Female Favouritism on Parade

The entirely predictable result of the six month review into whether or not female soldiers should be allowed (trained?) to serve alongside male soldiers in the army’s front-line infantry, has reported that it sees no reason why they should not.  This is exactly the answer which the Army’s political masters, headed by former Defence Secretary Philip Hammond who set the review up, none of whom have ever served in battle in the Army, expected it (as instructed) to provide.

This conclusion is despite the known facts that females have only 70% of the muscle of men, hearts which are 20% smaller, and even in passive battlefield roles as shown in Afghanistan, are more susceptible to injury requiring medical attention than men.

Why do the top brass go along with this nonsense?

The answer is that David Cameron wants this change, and government patronage – knighthoods, lordships and prestigious appointments – is in his hands exclusively.

Before and during his premiership Cameron has demonstrated an obsession with pushing women forward, irrespective of the effect on the performance of an organisation, or on male employees’ sense of injustice or indeed on females who have truly earned their positions. In turn, Cameron is particularly susceptible to the feminist lobby which doesn’t so much want to do unpleasant or demanding jobs done currently by men, or actually to earn promotion as to want the BADGES which go with prestigious jobs often under the boastful slogan: “anything a man can do, a woman can do better”.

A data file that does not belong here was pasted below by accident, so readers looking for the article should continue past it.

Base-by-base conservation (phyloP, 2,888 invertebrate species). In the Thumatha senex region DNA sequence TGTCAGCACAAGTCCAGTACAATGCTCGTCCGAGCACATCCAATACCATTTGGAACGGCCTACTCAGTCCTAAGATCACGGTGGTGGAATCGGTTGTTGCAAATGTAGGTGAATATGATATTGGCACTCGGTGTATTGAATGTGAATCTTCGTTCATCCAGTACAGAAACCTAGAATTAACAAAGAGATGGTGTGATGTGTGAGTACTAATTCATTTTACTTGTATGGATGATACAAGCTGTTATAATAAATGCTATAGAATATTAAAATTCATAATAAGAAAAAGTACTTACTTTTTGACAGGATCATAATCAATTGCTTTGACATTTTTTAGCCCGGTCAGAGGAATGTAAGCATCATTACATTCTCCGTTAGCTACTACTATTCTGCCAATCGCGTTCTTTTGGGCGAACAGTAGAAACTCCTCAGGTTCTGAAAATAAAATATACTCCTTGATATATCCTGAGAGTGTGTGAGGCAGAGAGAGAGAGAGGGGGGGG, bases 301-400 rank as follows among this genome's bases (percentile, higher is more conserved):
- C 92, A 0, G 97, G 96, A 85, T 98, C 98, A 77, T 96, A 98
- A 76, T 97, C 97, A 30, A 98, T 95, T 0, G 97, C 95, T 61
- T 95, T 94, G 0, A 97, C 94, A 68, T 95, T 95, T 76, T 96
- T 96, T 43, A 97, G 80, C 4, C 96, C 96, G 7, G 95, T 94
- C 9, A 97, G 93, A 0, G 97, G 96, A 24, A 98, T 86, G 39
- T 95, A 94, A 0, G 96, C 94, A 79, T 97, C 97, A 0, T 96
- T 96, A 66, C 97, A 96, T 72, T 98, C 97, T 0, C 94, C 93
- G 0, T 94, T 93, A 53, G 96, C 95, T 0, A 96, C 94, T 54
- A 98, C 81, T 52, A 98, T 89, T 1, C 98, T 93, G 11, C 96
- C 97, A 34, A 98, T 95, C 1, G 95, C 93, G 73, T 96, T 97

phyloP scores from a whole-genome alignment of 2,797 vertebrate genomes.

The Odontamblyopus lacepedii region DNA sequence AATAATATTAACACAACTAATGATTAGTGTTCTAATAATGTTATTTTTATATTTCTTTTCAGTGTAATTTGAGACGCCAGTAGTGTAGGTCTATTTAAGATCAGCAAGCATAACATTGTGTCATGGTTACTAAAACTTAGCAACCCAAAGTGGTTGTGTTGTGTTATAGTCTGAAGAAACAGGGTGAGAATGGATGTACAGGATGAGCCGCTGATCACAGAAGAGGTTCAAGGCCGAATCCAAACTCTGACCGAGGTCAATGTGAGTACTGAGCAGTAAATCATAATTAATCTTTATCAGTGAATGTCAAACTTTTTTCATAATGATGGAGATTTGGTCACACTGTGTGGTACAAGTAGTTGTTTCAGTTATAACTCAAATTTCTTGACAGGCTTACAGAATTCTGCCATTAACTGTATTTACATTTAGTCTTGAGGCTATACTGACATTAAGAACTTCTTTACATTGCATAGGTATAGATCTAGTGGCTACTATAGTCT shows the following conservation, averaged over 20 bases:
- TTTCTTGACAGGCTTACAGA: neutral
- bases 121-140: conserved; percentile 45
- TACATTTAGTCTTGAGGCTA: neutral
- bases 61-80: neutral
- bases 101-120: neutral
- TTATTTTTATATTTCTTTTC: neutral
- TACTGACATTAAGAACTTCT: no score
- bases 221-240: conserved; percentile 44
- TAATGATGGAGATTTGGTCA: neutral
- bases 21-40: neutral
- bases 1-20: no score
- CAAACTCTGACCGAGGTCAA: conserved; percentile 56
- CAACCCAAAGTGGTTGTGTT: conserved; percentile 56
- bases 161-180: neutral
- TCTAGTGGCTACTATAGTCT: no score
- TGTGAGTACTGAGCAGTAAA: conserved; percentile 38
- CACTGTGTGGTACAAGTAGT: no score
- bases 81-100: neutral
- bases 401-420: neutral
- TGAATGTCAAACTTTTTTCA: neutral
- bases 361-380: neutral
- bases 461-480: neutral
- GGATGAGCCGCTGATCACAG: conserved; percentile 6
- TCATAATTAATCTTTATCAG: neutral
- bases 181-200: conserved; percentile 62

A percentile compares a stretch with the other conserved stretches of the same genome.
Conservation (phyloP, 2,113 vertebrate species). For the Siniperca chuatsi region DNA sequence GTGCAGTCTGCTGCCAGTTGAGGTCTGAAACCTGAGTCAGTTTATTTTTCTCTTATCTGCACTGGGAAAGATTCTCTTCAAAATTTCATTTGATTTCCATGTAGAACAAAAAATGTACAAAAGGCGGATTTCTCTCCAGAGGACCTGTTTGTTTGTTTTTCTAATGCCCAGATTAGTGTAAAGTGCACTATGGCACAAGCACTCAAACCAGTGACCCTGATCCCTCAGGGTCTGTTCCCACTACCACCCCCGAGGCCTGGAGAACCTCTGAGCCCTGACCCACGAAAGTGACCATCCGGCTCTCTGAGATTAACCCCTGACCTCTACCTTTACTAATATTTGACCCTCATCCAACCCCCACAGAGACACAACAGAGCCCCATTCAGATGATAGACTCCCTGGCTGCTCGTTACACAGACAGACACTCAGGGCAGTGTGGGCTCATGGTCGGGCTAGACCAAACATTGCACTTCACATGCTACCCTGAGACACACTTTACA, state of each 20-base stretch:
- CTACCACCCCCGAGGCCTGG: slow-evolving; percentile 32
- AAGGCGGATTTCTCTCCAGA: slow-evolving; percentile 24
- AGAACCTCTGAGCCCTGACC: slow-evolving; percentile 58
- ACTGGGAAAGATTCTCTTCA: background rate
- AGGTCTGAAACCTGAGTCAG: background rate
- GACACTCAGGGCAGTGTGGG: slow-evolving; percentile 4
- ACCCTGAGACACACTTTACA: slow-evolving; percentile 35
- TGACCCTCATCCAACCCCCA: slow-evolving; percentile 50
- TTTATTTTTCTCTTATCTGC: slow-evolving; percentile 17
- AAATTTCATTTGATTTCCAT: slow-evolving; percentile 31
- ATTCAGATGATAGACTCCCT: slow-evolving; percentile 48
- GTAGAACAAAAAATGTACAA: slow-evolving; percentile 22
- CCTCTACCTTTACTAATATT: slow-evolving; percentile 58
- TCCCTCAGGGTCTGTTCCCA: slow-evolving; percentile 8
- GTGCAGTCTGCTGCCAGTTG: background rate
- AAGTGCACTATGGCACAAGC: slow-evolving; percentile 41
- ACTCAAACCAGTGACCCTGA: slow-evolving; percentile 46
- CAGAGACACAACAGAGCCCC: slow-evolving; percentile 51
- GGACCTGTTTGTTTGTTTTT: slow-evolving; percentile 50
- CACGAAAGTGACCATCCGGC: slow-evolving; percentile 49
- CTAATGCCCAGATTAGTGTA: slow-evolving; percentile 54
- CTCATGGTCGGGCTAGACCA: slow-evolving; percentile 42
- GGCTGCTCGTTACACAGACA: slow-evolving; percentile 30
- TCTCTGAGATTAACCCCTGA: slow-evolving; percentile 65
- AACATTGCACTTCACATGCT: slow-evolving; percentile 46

This is seen in the constant demand for fixed quotas of women to be appointed to boards of public companies[1]; but not for the managerial jobs which might, one in a hundred, lead to a Board position; illegal all-women shortlists for the selection of parliamentary candidates, public sector appointments where women are parachuted in over the heads of qualified men[2]; the constant whine about how few women engineers there are, and so on.  An exact illustration of this pressure for outrageous favouritism is demonstrated in an article circulated by the Daily Telegraph’s Business Reporter on 14th December 2014 quoting Amanda van Dyke[3], chairman of “Women in Mining”.

Women in the front-line of an attack